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Something fell in the living room and woke me up. My wife's side of the bed was empty.
"Honey?" I called. "Linda?"
I looked at the clock. 4:43. It was my least favorite time of day, just before dawn. Bleak, as if the sun will never rise. The light in the bedroom was dark gray and hazy. The dresser loomed too large. The closet door was open a crack even though I knew I'd closed it the night before. I could see inside to the black cave of all my childhood monsters.
"Honey?" I called again.
I heard a scraping sound from the living room. I was awake then. I sat up and pulled on my boxers. I reached under the bed to my secret shelf and got my gun. I walked quietly to the bedroom door and opened it without making a sound. I stepped through the tiny hall and into the living room with my gun ready.
"Goddamn it, Ray. Put that thing away."
Linda, my wife, stood at the card table we used for a dining room table. She was dressed in weekend clothes even though it was Friday. Her hair was combed. She had her lipstick on. I could smell the perfume she usually wore to go out at night. There was an open cardboard box on the table. I saw our candlesticks inside.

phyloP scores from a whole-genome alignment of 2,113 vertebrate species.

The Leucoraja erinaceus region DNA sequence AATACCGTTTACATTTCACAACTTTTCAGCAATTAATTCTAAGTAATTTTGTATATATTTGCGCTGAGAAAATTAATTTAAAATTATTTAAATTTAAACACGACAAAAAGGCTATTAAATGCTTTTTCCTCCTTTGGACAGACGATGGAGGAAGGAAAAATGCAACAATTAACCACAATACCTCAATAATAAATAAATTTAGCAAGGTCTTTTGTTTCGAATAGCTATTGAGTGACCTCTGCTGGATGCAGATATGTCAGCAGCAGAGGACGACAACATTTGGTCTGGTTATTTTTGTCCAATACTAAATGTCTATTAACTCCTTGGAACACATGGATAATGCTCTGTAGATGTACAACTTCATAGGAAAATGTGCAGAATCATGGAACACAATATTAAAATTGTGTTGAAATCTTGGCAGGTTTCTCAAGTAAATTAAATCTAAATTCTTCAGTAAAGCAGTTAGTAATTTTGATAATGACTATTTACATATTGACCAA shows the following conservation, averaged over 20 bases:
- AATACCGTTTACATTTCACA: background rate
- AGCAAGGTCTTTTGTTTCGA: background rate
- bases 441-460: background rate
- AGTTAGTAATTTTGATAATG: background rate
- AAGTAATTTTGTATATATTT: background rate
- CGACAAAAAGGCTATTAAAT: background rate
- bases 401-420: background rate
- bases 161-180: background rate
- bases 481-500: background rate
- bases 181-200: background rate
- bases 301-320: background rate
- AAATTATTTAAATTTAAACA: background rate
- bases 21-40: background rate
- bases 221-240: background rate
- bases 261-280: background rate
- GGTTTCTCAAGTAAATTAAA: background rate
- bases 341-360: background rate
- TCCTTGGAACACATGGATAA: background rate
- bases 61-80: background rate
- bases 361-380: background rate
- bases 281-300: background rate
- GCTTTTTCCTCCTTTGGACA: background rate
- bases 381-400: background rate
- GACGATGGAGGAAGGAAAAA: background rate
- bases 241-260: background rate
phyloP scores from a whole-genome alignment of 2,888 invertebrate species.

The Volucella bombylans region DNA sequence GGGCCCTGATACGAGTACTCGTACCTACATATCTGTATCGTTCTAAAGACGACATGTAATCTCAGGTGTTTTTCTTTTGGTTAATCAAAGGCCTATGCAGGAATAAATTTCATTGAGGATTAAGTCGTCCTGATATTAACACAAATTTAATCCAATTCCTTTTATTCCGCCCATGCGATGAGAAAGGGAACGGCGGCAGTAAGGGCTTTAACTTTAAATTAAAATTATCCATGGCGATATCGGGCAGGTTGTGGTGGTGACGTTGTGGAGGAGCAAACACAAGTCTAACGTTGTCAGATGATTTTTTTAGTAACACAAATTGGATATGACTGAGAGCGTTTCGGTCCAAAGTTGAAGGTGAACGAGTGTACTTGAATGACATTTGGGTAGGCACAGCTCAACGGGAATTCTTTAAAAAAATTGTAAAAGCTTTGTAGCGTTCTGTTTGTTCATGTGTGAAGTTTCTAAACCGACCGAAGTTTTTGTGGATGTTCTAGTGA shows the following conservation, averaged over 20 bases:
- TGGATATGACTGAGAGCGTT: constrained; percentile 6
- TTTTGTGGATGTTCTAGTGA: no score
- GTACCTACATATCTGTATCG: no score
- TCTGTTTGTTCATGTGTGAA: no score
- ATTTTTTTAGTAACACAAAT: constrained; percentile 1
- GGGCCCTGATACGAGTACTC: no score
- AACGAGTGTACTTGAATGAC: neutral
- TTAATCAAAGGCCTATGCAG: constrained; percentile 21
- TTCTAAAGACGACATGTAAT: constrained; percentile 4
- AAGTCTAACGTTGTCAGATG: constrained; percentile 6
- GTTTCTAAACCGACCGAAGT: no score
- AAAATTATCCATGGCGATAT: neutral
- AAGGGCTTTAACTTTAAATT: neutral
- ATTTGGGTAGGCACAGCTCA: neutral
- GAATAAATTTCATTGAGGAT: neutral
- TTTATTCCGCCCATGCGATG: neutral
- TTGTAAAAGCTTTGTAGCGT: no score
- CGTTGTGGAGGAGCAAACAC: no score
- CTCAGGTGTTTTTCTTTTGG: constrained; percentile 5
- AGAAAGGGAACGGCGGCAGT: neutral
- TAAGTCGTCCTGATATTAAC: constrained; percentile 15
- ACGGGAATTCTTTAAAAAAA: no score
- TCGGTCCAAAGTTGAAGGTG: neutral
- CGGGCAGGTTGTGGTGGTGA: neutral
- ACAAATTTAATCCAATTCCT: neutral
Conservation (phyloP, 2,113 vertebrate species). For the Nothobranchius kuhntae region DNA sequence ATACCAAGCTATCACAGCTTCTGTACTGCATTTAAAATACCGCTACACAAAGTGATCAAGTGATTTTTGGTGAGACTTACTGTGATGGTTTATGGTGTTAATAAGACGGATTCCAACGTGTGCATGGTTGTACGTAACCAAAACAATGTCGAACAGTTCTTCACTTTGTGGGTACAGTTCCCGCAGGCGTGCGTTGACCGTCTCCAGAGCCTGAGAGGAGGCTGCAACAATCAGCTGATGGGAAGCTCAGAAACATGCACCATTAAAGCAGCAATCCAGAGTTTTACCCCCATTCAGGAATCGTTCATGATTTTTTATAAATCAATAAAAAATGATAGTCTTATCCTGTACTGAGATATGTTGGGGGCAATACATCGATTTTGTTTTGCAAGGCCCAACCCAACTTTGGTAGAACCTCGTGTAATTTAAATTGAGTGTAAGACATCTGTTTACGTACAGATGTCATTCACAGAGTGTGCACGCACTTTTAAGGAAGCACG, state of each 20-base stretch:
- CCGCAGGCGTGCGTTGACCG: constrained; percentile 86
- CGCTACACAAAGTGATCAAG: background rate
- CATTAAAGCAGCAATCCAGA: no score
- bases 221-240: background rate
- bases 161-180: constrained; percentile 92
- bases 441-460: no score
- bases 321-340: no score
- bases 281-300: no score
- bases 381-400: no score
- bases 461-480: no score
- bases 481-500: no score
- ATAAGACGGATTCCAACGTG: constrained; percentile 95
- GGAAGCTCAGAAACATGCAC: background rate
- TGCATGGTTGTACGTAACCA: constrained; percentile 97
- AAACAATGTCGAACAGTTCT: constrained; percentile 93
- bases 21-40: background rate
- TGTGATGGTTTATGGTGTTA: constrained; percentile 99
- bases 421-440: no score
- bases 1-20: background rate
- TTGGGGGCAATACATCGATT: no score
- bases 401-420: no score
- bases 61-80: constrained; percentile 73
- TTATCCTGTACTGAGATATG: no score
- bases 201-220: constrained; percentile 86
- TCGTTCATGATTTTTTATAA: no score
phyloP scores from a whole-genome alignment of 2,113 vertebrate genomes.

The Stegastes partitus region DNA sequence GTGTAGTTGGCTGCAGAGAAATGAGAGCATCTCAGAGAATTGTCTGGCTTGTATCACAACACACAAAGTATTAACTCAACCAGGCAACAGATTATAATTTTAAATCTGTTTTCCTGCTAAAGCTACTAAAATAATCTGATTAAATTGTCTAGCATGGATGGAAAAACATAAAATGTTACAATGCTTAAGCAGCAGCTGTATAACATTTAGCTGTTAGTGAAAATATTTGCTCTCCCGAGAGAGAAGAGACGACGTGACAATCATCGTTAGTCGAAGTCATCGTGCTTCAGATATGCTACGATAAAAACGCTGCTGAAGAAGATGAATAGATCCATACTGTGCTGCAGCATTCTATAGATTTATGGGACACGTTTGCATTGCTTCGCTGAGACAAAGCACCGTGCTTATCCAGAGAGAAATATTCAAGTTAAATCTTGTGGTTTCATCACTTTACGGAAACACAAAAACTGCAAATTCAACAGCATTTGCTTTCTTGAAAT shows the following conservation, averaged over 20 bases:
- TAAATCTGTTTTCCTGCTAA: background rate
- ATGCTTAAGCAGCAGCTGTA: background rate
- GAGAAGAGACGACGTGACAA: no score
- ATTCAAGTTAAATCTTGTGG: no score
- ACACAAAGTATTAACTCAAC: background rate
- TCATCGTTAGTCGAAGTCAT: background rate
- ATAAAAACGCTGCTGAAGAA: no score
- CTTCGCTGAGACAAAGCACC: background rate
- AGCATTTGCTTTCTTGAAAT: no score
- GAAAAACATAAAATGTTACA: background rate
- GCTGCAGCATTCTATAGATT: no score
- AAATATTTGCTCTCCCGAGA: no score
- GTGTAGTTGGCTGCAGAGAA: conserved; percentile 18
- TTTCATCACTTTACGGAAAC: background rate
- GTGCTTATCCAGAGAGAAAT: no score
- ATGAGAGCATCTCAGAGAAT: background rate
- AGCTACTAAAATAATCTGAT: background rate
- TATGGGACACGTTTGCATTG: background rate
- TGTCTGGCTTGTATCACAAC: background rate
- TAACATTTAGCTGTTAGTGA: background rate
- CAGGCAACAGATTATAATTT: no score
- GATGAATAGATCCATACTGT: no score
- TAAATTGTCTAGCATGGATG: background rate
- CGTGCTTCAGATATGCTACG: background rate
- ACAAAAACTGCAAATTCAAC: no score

"I'm leaving."
I had expected something else. A hundred pictures had gone through my mind, rape, robbery, hostage, but not this.
"Where are you going?"
"I'm driving to Phoenix."
Phoenix wasn't right. Linda hated the sun. She hated it here in Los Angeles. She said the California sunshine made her sick. She wanted winter, snow, clouds and rain. Not Phoenix. I shook my head. Linda tapped her foot on the floor.
"Put that gun down. You're making me nervous."
"Ray. Come on," Linda said. Her voice softened but her eyes were hard as ice. "This has been over for a long time."
"Why Phoenix?
"Look at you." Linda shook her head. "Gun in your hand."
"It's perfectly safe," I said. "I'm a cop."
"That's right. You're a cop. I'm tired of it. You're always late coming home and when you finally get here you're distracted, you're in some other world. Even when we go out you can't relax. You always expect the worst."
"I know what can happen."
"It's depressing."
I saw her eyes flicker toward the bookshelves. I collect people's last written words. I had two rows of albums all filled with them. But I knew she didn't like it.
"I'll get rid of them," I said.
"Forget it. Keep your stupid notes. I just don't care anymore."